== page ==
1) What are the ramifications of selecting between a 90° and a lead-angle cutter for facing?

Lead-angle cutters such as 45°, 60°, and 75°, have always been a first choice for facing operations. Axial chip thinning enables increased feed rates vs. 90° lead-angle cutters. Smooth cutting forces are also associated with 90° lead-angle cutters, but they have no axial chip thinning advantages, limiting feed rates and increasing radial cutting forces on the workpiece and setup.

2) Why should users select a 90° approach angle cutter for facing?

Designs with 45°, 60°, and 75° lead angles tend to interfere with component features and/or fixturing. Because 90° lead angle cutters avoid that, they allow greater machining flexibility for facing and shoulder milling.

3) What are the pros and cons of common cutter designs?

Radially clamped, single-sided inserts are typically freer cutting due to insert positioning in the cutter body pocket in a positive axial and radial inclination. A single-sided insert also has more flank clearance vs. its double-sided counterpart, reducing cutting forces on the workpiece. Designs usually offer two, three, or four cutting edges per insert.

Radially clamped double-sided inserts are more affordable per edge than single-sided ones, though not as free cutting because they are typically positioned in the cutter body pocket in a negative axial and radial inclination for flank clearance. A molded rake face with positive inclination to the workpiece reduces cutting forces, shearing instead of plowing workpiece material. Designs usually offer four, six, and eight cutting edges per insert.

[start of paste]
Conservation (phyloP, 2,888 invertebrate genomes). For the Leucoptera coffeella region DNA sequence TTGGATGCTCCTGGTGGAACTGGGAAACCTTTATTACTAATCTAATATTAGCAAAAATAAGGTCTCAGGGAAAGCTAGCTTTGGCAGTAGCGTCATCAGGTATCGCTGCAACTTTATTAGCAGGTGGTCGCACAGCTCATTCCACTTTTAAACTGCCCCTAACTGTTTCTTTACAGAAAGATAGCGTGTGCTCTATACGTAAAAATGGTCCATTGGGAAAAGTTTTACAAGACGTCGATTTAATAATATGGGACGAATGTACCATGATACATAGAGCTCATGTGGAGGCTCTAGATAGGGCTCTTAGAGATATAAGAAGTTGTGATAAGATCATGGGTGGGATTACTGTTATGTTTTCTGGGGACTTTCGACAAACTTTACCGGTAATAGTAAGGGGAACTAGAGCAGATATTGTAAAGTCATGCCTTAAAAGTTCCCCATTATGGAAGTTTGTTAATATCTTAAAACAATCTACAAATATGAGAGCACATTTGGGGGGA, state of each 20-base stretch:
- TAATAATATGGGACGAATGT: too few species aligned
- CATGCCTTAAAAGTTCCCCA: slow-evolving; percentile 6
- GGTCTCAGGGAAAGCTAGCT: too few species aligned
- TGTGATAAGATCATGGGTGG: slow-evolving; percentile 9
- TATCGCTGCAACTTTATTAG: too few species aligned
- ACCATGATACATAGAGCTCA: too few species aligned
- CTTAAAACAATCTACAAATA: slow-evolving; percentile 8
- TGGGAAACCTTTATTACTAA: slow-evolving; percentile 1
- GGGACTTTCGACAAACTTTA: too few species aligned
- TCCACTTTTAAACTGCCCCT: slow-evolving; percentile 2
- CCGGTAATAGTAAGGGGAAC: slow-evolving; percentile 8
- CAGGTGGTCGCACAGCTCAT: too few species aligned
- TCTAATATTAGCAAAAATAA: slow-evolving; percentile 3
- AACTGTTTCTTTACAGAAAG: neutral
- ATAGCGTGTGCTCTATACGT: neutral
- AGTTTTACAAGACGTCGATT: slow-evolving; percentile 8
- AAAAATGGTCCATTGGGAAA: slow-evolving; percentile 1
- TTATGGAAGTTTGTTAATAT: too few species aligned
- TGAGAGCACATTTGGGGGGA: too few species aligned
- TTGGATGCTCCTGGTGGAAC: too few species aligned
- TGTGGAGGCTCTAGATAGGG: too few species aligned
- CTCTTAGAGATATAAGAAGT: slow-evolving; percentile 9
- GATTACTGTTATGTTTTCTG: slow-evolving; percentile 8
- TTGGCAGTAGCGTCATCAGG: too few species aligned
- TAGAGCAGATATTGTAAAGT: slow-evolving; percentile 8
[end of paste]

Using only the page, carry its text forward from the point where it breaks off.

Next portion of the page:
Tangentially mounted technologies put more cutting pressure on the workpiece than radially clamped double-sided cutters and allow more inserts around the periphery of the cutter body, boosting productivity. The chip gullet is not as deep as a radially mounted double-sided cutter, so full radial engagement at max depth of cut is limited for facing. The core diameter is much more robust, allowing for a stronger tool. Most inserts offer four-to-eight cutting edges, improving price per edge.

4) How does insert price per edge impact total cost per part?

On average, 3% of cost-per-part comes from cutting tools. Tier 1 and Tier 2 suppliers want to use as many corners of an insert as possible to reduce the cost per unit (CPU) on any automotive component.

5) Which coating option is best?

Chemical vapor deposition (CVD) and physical vapor deposition (PVD) coatings can have a huge impact on performance and cost.

CVD coatings:

  • Thick Al2O3 coating withstands heat
  • More wear resistant
  • Thick, brittle coating can handle more feed pressure than PVD
  • Require higher surface speeds to perform on an atomic/molecular level
  • Excel in long in-cut times with large radial engagements
  • Heavily interrupted cuts can cause temperature fluctuations on the coating surface, reducing tool life
  • Typically incorporated with TiC or TaC to improve crater resistance
  • Perform better with dry machining in ferrous materials

PVD coatings:

  • Thin, smooth, hard coating layers
  • Less wear resistant than CVD
  • Cutting edges typically sharper, tougher
  • Excel in short in-cut times, inconsistent and/or low radial engagements
  • Better suited for heavily interrupted cutting
  • Thin, multi-layer TiN, TiAlN, or TiAlSiN coatings
  • Perform better with wet machining

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